Officials search for options with power plant’s future in doubt

The owner of the Pleasant Power Station has announced plans to sell or shut it down, but a county commissioner says officials are exploring alternatives.

“We are looking into solutions. We were looking into solutions even prior to because we know fossil fuel has had rough times at times,” said Pleasants County Commissioner Jay Powell, speaking today on MetroNews’ “Talkline.”

“We hope our plant can be the last one standing, and we’re working to make that happen.”

The power plant’s owner, Energy Harbor, announced that as it aims to transition to a carbon-free company, it will sell or deactivate plants that include the Pleasants Power Station at Willow Island in 2023.

Energy Harbor has filed deactivation notices with PJM Interconnection, the regional transmission organization. The plant deactivations are subject to PJM’s review for reliability effects.

West Virginia authorities have expressed significant concerns in recent years over the plant’s economic viability.

During the summer of 2019, Gov. Jim Justice pushed a bill during a special session of the Legislature to eliminate the business and occupation tax for the Pleasants Power Station. The owner, First Energy Solutions, was going through bankruptcy at the time and emerged as Energy Harbor.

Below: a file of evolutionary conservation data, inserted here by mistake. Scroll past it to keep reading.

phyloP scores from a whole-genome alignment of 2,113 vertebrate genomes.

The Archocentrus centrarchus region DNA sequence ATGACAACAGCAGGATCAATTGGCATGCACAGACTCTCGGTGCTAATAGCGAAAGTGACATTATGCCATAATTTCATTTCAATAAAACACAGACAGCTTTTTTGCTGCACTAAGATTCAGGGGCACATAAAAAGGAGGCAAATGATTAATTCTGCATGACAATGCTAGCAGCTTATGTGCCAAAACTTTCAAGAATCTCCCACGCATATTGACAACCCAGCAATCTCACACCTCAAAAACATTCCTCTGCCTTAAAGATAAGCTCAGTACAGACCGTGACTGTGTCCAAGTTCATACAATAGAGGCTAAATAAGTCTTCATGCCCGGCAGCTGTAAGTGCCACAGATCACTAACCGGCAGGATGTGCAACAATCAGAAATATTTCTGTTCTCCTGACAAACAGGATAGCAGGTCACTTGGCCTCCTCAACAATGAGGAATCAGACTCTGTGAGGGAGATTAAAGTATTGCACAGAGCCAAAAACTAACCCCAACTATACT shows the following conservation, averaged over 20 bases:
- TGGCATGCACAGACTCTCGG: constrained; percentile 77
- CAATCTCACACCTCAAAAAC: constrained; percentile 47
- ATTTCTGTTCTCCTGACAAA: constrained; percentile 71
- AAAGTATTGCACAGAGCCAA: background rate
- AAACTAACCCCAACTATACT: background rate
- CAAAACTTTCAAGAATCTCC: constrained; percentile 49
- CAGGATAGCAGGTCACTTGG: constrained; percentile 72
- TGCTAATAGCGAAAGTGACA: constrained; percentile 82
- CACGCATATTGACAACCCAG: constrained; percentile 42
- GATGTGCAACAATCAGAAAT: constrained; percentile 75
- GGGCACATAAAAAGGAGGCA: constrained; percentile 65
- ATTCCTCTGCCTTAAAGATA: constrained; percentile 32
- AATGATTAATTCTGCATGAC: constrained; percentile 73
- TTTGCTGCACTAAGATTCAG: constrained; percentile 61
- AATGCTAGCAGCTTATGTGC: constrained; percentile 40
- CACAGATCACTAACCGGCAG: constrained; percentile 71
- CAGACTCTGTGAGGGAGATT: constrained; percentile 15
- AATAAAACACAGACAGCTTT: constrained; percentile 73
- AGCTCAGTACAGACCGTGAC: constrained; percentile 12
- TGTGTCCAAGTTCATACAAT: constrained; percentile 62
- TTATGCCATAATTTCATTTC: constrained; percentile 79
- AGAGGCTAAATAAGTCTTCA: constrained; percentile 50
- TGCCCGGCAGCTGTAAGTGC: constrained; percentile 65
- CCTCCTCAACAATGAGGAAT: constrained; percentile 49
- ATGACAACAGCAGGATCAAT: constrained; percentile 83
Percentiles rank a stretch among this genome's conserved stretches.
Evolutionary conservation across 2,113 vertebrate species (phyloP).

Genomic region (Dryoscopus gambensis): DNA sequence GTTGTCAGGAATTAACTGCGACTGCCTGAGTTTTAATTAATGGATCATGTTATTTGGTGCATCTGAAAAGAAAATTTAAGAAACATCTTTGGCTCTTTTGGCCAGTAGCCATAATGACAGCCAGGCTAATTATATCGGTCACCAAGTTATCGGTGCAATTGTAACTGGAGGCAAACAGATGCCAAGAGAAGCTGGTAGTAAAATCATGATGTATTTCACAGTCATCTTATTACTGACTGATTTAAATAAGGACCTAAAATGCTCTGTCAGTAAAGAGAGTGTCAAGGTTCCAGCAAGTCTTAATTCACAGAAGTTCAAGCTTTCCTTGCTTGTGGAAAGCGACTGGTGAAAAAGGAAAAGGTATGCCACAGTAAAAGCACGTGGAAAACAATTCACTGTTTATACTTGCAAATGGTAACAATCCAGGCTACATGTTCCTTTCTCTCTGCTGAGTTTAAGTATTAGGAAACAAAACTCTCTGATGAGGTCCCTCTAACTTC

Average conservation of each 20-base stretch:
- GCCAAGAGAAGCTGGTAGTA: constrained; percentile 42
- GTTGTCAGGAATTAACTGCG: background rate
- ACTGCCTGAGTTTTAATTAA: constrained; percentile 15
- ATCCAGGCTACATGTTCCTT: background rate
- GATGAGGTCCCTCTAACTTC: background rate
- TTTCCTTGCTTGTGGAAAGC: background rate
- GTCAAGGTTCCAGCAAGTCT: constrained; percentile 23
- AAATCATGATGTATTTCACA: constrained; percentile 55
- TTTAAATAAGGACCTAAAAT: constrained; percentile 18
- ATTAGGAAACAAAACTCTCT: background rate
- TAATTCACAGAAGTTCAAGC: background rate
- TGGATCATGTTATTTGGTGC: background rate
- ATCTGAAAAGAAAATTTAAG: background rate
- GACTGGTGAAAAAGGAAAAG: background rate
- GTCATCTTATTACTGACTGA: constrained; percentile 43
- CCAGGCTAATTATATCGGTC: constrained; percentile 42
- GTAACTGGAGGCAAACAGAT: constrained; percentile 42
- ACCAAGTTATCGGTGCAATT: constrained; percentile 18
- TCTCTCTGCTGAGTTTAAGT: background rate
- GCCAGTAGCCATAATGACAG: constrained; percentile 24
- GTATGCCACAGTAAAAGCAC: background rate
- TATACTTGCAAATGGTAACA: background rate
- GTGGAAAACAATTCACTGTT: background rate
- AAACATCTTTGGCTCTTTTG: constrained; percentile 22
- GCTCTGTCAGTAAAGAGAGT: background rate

The tax had brought in about $12.5 million a year for the state, but lawmakers overwhelmingly decided they needed to attempt to protect the jobs of 160 power plant employees. Officials also noted that the plant has been supplied by West Virginia coal.

Jim Justice

“Nothing on this planet could make me more proud than just right now, this minute, being able to sign this bill,” Justice said at the time. “I mean it when I tell you that the coal industry in our state is unbelievably important and we’ve got to preserve it in every way.”

Now the future of the plant is dire. Powell said local officials have been in contact with the Governor’s Office again.

“I think there’s some options there. I don’t want to be too optimistic; however, I think there’s some options there,” Powell said. “And I think there’s somethings we’ve got in the works that we can counteract this. “

He continued, “One option, obviously, is someone else buy it out. I do know there’s been some serious inquiries about it, believe it or not. That’s certainly an option.”

But he said solidifying a coal supply contract is a key. Another issue is an estimated $5 million upgrade to a wastewater treatment plant. “So those aren’t unsurmountable goals. Those are realistic goals either for the current or next owner.”

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